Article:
COVID-19 has brought numerous headaches to the administrative processes that run most employers' and employees' daily lives. One such headache is employer compliance with the Consolidated Omnibus Budget Reconciliation Act (COBRA).
As employers know, COBRA generally requires employers with 20 or more employees to offer employees and their families a temporary extension of health coverage (known as a continuation of coverage) for a limited period. You can read more about COBRA compliance, continuation coverage assistance, frequently asked questions, and more by clicking here. Under the statute, employees may elect COBRA continuation coverage under their employer's group health plan up to 60 days after a qualifying event.
As a result of the pandemic, the U.S. Department of Labor (DOL) and Internal Revenue Service (IRS) jointly published the Extension of Certain Timeframes for Employee Benefit Plans, which contains temporary rule changes to COBRA. The new rules extend traditional statutory deadlines, which can cause some administrative confusion for employers.
As it relates to COBRA, group health plans, disability, and other employee welfare plans "must disregard the period from March 1, 2020, until sixty (60 days) after the announced end of the National Emergency or such other date announced by the Agencies in a future notification." The notice labels this period as the "Outbreak period." On March 13, 2020, President Trump issued Proclamation 9994 (Declaring a National Emergency Concerning the Novel Coronavirus Disease (COVID-19) Outbreak), which became effective on March 1, 2020, and has yet to expire.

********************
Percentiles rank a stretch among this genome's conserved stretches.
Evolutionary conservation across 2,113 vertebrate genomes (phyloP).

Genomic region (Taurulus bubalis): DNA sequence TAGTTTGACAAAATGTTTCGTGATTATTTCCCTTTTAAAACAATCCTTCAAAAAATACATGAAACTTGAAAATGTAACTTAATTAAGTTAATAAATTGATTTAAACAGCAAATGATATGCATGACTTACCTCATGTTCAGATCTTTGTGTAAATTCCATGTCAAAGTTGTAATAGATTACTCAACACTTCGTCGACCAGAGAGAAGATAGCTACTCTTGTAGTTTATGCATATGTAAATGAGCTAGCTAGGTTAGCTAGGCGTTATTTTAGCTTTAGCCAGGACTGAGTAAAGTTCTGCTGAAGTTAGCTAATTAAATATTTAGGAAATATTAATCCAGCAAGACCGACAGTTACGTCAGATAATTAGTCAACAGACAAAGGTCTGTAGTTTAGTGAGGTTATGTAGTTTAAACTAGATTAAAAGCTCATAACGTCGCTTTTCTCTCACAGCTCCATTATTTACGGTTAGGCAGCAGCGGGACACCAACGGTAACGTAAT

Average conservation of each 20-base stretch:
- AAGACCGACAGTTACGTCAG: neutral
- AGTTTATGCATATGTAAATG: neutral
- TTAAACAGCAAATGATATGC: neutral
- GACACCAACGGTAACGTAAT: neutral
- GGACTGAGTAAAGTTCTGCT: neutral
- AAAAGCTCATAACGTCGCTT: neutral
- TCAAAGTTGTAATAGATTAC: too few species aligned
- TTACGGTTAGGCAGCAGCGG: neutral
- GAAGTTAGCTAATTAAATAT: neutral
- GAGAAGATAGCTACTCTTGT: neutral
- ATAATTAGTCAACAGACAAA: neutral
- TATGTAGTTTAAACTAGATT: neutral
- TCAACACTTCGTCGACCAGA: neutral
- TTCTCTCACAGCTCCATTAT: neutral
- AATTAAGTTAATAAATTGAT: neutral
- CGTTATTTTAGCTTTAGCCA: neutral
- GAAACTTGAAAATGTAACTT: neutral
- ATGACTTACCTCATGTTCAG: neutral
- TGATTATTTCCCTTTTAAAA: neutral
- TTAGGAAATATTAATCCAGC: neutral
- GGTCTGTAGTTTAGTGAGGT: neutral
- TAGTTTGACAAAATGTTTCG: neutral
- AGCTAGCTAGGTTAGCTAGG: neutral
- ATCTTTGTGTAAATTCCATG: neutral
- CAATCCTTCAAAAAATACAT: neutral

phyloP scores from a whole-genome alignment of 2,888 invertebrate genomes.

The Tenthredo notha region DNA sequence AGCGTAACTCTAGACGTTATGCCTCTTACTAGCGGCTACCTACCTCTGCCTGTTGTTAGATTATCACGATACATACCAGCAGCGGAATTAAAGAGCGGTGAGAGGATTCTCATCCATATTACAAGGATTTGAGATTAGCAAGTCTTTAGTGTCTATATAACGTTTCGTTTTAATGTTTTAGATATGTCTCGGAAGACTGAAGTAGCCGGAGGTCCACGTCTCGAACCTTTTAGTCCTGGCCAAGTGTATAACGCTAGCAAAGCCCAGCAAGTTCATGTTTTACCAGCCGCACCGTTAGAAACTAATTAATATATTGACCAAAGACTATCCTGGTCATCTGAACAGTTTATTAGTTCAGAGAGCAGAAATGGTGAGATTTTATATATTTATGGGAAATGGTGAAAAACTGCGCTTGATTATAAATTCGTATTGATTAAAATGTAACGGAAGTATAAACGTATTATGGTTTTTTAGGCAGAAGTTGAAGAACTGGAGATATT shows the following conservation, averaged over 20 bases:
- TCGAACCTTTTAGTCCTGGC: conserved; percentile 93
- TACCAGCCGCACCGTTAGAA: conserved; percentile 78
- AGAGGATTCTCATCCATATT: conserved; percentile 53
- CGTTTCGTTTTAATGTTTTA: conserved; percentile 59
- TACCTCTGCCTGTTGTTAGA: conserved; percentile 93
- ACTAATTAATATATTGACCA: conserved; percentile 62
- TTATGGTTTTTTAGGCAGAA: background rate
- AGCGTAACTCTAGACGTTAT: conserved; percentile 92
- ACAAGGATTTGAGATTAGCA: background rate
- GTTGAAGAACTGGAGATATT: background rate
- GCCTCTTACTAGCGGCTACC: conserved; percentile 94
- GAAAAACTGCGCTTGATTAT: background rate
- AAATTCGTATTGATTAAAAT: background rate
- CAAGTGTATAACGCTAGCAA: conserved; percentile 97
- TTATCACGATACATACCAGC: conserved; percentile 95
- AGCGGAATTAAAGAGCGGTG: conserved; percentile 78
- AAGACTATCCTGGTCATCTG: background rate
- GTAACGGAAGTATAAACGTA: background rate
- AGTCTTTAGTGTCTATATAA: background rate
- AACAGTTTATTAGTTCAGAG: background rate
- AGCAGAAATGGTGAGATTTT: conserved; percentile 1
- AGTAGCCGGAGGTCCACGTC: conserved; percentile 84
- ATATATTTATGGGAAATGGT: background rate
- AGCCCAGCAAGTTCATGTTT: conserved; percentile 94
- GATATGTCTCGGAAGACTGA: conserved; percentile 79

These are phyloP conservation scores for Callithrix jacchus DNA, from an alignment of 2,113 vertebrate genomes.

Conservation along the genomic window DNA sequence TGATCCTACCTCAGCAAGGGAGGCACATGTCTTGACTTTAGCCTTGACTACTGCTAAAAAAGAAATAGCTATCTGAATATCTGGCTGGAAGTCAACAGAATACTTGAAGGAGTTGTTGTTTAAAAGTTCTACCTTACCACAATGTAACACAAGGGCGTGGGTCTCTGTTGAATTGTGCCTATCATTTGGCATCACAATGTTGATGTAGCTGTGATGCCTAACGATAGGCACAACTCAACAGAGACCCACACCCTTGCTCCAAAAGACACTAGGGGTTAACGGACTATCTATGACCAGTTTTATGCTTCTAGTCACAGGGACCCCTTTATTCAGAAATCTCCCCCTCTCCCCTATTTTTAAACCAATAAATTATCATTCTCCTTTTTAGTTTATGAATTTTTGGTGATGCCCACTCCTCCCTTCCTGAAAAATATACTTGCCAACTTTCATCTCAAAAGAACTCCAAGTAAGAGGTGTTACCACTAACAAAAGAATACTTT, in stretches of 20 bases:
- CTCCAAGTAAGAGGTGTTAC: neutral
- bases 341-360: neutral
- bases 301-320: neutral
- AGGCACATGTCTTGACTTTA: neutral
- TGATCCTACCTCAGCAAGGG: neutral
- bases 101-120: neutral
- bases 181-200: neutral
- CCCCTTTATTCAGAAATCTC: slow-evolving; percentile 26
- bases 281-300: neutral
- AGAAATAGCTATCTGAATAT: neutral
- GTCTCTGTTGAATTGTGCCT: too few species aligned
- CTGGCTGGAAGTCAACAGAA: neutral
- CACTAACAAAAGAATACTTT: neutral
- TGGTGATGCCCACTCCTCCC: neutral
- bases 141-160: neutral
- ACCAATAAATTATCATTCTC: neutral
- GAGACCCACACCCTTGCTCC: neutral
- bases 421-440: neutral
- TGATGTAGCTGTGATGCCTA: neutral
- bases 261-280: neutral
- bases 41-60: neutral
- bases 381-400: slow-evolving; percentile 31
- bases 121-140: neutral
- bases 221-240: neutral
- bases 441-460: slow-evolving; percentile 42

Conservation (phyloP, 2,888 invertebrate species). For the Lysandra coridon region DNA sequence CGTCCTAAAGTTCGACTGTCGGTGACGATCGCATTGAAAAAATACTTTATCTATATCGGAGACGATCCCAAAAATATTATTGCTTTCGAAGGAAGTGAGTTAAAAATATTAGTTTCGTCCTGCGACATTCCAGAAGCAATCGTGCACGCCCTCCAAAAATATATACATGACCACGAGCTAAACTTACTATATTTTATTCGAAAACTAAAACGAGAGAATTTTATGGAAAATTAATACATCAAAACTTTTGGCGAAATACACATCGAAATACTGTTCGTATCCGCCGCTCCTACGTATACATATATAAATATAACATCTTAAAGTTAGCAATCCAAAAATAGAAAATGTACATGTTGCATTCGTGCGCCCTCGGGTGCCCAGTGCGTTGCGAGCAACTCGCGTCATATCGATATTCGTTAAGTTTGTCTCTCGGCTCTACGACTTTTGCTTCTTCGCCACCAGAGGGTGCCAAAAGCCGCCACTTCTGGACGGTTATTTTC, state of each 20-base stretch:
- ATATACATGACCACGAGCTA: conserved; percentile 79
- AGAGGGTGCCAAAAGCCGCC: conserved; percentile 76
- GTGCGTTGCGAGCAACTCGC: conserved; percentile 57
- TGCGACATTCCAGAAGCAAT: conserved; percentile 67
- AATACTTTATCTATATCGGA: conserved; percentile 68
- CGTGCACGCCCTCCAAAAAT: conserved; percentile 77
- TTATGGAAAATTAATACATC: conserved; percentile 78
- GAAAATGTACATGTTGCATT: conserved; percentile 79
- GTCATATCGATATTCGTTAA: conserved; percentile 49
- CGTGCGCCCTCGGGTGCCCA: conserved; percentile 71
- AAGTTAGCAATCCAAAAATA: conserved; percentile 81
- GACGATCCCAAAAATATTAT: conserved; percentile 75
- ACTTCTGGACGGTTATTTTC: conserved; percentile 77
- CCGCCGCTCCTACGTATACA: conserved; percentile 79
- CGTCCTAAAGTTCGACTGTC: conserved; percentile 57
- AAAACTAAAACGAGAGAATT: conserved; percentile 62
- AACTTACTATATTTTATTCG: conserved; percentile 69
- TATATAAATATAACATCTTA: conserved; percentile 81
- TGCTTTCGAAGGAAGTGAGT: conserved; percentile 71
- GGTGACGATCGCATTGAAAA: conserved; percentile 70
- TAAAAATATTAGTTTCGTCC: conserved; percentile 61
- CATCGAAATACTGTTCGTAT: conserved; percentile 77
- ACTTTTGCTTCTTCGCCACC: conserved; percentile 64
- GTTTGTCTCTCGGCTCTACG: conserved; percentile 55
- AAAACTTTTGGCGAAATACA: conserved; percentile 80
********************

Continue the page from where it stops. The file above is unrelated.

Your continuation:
Notably, the 60-day extension applies to the following deadlines:
- The 60-day election period for COBRA continuation coverage;
- The date for making COBRA premium payments;
- Procedural dates for filing and responding to claims (see the notice for more details).
The notice provides examples of the first two bullet points. If theoretically, the outbreak period ended on April 29, 2020, and Employee A experienced a qualifying event (furloughed by the employer to reduce workforce) on April 1 and was provided notice of COBRA eligibility, Employee A would have until August 28, 2020 (because June 29, 2020, was the theoretical end of the 60-day extension) to elect COBRA benefits. This is the case because Employee A would typically have 60 days to elect COBRA benefits when notified, but the rule change awards a 60-day grace period for the deadline.
A similar scenario occurs for payment of COBRA premiums. Using the same facts as above, let's say a qualifying individual (Employee B) received COBRA continuation coverage on March 1, 2020 (with the 45-day period to pay benefits already passed). Employee paid their premium in February but did not pay between March-June. In this case, Employee B must pay premiums by July 29, 2020 (60 days after the theoretical April 29, 2020 end of the outbreak period, and 30 days to meet the statutory deadline for payment of premiums). The guidance states that Employee B, in this case, would be eligible to receive coverage under the terms of the plan during this period, even though some of Employee B's premium payments may not be received until July 29, 2020.
Using the facts above, if Employee B made premium payments on July 29, 2020, but only premium payments for March and April (two payments), the plan would only have to cover claims made during those months. The plan would not be obligated to cover benefits or services occurring after April 2020.
COVID-19 renders an already complicated administrative regime that much more convoluted. To ensure compliance, employers should be keenly attentive to any changes to COBRA rules as the U.S. continues to address the ongoing global pandemic. Please seek appropriate legal counsel and meet with your plan administrator to keep updated on COBRA-related issues.